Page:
#OrchidsandOnions: Changing perceptions
If you’re a challenger brand entering a market that has years, or even decades, of preference for your potential competitors, it can seem like a daunting task to break preconceptions.
I remember as a child when our family bought our first new car – a Datsun – people thought my parents were slightly mad; not only did my father fight against the Japanese in the war, but the perception was that quality was only something you’d get from English products.
Albert Wessels, the man who founded the business which became Toyota South Africa, had an uphill task, in the beginning, trying to convince Ford and Chev-driving farmers that his new Stout bakkie was better.
The quality of the Toyota ensured that it quickly established itself in the market - and kyk hoe lyk hulle nou.
The biggest marketing hurdle for Toyota and other Japanese auto brands, as they started testing global markets from the late ’50s and early ’60s, was to convince buyers of the quality of their products ... that they were not “Jap crap” as the disparaging critics put it.
Chinese automakers are facing the same sort of challenges in present-day South Africa. While a huge proportion of our consumer goods originate in mainland China, cars from that country have had a patchy history in SA over the past 20 years.
Some have indeed been rubbish and people have regretted buying them. Yet Chinese automakers can produce good products, as evidenced by the fact they already produce “white label” products for European carmakers in much the same way as much of Apple’s product line is made in China.
A Chinese success story in South Africa has been Great Wall Motors (GWM), which has had a lot of success with its bakkies, which are cheap and cheerful, and reliable. GWM’s upmarket brand, Haval, has been making inroads into the consumer market, especially with its SUVs.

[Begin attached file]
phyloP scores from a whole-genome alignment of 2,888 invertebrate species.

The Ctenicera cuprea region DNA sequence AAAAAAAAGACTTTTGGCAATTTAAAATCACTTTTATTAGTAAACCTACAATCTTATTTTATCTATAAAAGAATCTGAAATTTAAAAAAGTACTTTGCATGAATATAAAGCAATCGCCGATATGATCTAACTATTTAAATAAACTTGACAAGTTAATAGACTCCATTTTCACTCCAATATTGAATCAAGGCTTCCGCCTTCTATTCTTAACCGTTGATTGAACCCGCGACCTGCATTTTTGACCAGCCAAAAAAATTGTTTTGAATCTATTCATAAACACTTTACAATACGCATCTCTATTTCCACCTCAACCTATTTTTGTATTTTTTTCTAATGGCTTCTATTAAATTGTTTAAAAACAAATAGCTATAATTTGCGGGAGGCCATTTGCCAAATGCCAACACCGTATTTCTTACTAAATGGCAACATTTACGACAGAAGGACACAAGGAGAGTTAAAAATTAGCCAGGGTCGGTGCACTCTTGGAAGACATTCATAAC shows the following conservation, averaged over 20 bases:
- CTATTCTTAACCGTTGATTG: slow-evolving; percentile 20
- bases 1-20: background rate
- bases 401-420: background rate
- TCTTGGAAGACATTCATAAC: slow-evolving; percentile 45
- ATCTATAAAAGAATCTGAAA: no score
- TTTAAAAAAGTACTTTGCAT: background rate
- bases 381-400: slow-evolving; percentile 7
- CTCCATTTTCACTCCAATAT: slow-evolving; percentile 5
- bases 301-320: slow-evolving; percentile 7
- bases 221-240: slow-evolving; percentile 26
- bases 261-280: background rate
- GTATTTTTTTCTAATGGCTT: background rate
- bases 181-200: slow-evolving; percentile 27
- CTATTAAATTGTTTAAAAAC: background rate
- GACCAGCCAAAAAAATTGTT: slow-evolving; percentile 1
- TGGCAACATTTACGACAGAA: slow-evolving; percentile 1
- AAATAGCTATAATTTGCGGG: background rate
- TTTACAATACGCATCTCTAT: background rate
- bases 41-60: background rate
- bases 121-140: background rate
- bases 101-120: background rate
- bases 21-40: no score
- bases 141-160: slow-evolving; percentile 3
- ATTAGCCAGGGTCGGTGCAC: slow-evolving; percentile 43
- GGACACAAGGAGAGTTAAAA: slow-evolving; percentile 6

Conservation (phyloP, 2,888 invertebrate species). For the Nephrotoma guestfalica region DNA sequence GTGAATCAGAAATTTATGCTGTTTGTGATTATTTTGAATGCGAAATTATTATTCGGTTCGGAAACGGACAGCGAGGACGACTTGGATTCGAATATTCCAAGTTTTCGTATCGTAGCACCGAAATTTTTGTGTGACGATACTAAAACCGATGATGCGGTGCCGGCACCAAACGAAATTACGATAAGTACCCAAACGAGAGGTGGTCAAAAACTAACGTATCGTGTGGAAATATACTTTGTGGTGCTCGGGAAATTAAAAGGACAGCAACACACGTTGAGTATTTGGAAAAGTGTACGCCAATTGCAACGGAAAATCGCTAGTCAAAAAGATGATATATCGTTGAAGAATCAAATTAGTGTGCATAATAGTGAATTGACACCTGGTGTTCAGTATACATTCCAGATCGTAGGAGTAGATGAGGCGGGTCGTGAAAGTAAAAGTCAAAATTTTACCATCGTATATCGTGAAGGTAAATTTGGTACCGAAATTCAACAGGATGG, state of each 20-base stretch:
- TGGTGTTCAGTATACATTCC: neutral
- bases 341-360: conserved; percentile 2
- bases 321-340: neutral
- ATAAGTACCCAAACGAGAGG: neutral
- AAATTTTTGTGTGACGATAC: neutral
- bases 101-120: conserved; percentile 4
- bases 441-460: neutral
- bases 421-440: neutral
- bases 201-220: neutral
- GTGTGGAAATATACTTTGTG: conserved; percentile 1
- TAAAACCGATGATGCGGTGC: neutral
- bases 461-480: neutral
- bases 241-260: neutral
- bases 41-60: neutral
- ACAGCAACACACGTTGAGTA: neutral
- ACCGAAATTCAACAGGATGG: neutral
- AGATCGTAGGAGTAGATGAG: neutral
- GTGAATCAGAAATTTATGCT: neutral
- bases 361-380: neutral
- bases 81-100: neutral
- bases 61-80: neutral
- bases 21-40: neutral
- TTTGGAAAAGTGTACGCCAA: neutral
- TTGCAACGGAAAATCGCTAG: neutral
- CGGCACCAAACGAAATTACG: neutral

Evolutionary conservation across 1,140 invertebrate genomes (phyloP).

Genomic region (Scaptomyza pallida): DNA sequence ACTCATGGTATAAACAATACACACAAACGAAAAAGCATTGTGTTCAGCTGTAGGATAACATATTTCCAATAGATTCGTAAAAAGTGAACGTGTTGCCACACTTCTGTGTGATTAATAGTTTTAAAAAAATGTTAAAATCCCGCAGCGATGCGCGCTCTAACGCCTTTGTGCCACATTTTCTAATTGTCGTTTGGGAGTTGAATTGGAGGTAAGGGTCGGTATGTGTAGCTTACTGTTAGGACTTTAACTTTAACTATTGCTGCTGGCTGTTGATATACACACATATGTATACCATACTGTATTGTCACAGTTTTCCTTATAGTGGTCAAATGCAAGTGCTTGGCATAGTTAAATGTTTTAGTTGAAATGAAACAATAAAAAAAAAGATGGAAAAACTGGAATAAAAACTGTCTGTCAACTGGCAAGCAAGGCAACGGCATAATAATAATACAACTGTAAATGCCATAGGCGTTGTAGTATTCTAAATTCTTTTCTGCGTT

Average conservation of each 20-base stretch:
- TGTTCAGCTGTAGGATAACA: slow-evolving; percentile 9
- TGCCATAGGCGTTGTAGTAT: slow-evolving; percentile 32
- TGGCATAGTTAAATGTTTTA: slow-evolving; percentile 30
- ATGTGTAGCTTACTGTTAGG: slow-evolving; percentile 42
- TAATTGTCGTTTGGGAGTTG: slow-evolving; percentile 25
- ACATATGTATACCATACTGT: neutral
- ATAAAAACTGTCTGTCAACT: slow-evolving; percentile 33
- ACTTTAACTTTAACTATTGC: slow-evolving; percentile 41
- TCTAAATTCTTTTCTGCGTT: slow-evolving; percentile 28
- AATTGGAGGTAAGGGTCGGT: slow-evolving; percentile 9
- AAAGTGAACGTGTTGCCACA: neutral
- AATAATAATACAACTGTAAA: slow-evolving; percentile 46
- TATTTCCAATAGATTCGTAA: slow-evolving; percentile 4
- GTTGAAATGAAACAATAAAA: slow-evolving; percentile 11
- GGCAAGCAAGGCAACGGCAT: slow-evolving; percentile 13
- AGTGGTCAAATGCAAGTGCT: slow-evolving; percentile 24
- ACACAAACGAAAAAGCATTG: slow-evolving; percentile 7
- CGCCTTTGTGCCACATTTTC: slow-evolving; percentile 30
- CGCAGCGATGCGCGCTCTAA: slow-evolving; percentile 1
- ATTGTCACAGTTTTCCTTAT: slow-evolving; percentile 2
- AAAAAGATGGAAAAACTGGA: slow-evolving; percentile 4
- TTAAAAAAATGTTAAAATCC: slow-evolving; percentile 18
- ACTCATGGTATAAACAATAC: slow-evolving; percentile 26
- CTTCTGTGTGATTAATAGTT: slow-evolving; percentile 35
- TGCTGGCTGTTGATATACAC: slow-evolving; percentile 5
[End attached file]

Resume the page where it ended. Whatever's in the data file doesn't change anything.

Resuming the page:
And an ad for the company’s latest product, the Jolion SUV, is going to get a lot of people thinking about the brand, and maybe even getting along with a dealer.
The ad is shot in an industrial setting, with the striking, metallic green Jolion roaring around after an athletic parkour exponent.
It’s a carefully choreographed duet between vehicle and runner.
But at the same time, the expert editing cuts away to show the sort of features like catnip to SA car buyers; a clever digital dashboard and classy-looking knurled automatic gearshift knob that comes straight from the Jaguar school of design.
More than anything, the car looks cool – and cool is the minimum requirement for dipping your toe into the family SUV market.
As a piece of brand awareness, the ad – although not ground-breaking – does a good job of getting the attention of buyers. And getting that first step right is critical to sales success.
So an Orchid to Haval. I look forward to seeing the Jolion shaking things up on the sales charts.
An embarrassing tweet
Communication is important for governments and, when you look at their marketplace – elections and staying in power – then it is a vital marketing tool.
Generally speaking, our government is not great at communication and even our president’s ritual addresses to the nation have lost a lot of the charisma and magnetism they had at the beginning of the pandemic when the nation hung on every word he said.
Ministers could, and should, be communicating, but seldom do so at all. And when they do, it often is the type of “foot in the mouth” sort of publicity they, and the government can ill afford.
Someone should tell that to Trade, Industry and Competition Minister Ebrahim Patel. He, like most of his Cabinet colleagues, is conspicuous in his absence from most public platforms and discourse - and I’m not just talking about the recent attempted insurrection where most of the Cabinet stayed in their political foxholes while the country burned, clearly waiting to see who would run out as the winner.
Patel, shockingly bad at “reading the room” (gauging the depth of public feeling), was hailed in a tweet this week by his department, showing him “at work” at the site of a looting clean-up.
Work? What were you doing minister, to justify your multimillion-rand salary?
The last time we saw him doing work was when he was preventing people from wearing open-toed shoes or buying hot chickens at the height of the pandemic.
Many social media users reminded him of exactly that this week.
He looked more of a joke than his comrade, Fikile Mbalula, who, as transport minister, regularly gets ridiculed on Twitter.
So, Comrade Patel, an Onion for trying to appear relevant in public. Rather get on and do some real work.